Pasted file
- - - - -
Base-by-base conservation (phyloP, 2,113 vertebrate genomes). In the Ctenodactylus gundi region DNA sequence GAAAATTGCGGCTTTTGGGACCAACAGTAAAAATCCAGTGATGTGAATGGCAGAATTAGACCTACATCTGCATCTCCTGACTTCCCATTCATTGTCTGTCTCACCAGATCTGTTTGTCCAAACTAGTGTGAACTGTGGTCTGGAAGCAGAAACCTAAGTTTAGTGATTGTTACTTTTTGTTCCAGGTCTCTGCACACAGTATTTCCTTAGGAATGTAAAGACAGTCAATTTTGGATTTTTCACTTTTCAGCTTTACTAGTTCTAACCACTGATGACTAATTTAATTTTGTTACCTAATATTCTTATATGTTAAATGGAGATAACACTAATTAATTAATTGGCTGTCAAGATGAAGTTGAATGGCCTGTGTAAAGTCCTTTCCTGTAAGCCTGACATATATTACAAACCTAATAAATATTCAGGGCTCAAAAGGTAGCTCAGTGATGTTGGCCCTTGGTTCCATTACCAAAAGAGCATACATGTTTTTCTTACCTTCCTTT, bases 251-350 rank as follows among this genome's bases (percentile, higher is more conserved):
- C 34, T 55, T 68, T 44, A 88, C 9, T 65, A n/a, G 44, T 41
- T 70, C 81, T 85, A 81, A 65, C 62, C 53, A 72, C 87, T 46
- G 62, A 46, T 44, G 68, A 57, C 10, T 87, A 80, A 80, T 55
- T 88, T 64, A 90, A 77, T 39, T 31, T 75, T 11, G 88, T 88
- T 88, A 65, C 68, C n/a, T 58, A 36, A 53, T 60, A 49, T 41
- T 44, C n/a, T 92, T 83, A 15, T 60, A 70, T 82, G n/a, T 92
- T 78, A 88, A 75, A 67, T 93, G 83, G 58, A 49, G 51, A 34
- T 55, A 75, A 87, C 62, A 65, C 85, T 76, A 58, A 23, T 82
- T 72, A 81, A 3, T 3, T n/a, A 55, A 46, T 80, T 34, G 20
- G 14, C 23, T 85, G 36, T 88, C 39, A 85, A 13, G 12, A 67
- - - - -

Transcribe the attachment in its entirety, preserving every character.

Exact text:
Base-by-base conservation (phyloP, 2,113 vertebrate genomes). In the Ctenodactylus gundi region DNA sequence GAAAATTGCGGCTTTTGGGACCAACAGTAAAAATCCAGTGATGTGAATGGCAGAATTAGACCTACATCTGCATCTCCTGACTTCCCATTCATTGTCTGTCTCACCAGATCTGTTTGTCCAAACTAGTGTGAACTGTGGTCTGGAAGCAGAAACCTAAGTTTAGTGATTGTTACTTTTTGTTCCAGGTCTCTGCACACAGTATTTCCTTAGGAATGTAAAGACAGTCAATTTTGGATTTTTCACTTTTCAGCTTTACTAGTTCTAACCACTGATGACTAATTTAATTTTGTTACCTAATATTCTTATATGTTAAATGGAGATAACACTAATTAATTAATTGGCTGTCAAGATGAAGTTGAATGGCCTGTGTAAAGTCCTTTCCTGTAAGCCTGACATATATTACAAACCTAATAAATATTCAGGGCTCAAAAGGTAGCTCAGTGATGTTGGCCCTTGGTTCCATTACCAAAAGAGCATACATGTTTTTCTTACCTTCCTTT, bases 251-350 rank as follows among this genome's bases (percentile, higher is more conserved):
- C 34, T 55, T 68, T 44, A 88, C 9, T 65, A n/a, G 44, T 41
- T 70, C 81, T 85, A 81, A 65, C 62, C 53, A 72, C 87, T 46
- G 62, A 46, T 44, G 68, A 57, C 10, T 87, A 80, A 80, T 55
- T 88, T 64, A 90, A 77, T 39, T 31, T 75, T 11, G 88, T 88
- T 88, A 65, C 68, C n/a, T 58, A 36, A 53, T 60, A 49, T 41
- T 44, C n/a, T 92, T 83, A 15, T 60, A 70, T 82, G n/a, T 92
- T 78, A 88, A 75, A 67, T 93, G 83, G 58, A 49, G 51, A 34
- T 55, A 75, A 87, C 62, A 65, C 85, T 76, A 58, A 23, T 82
- T 72, A 81, A 3, T 3, T n/a, A 55, A 46, T 80, T 34, G 20
- G 14, C 23, T 85, G 36, T 88, C 39, A 85, A 13, G 12, A 67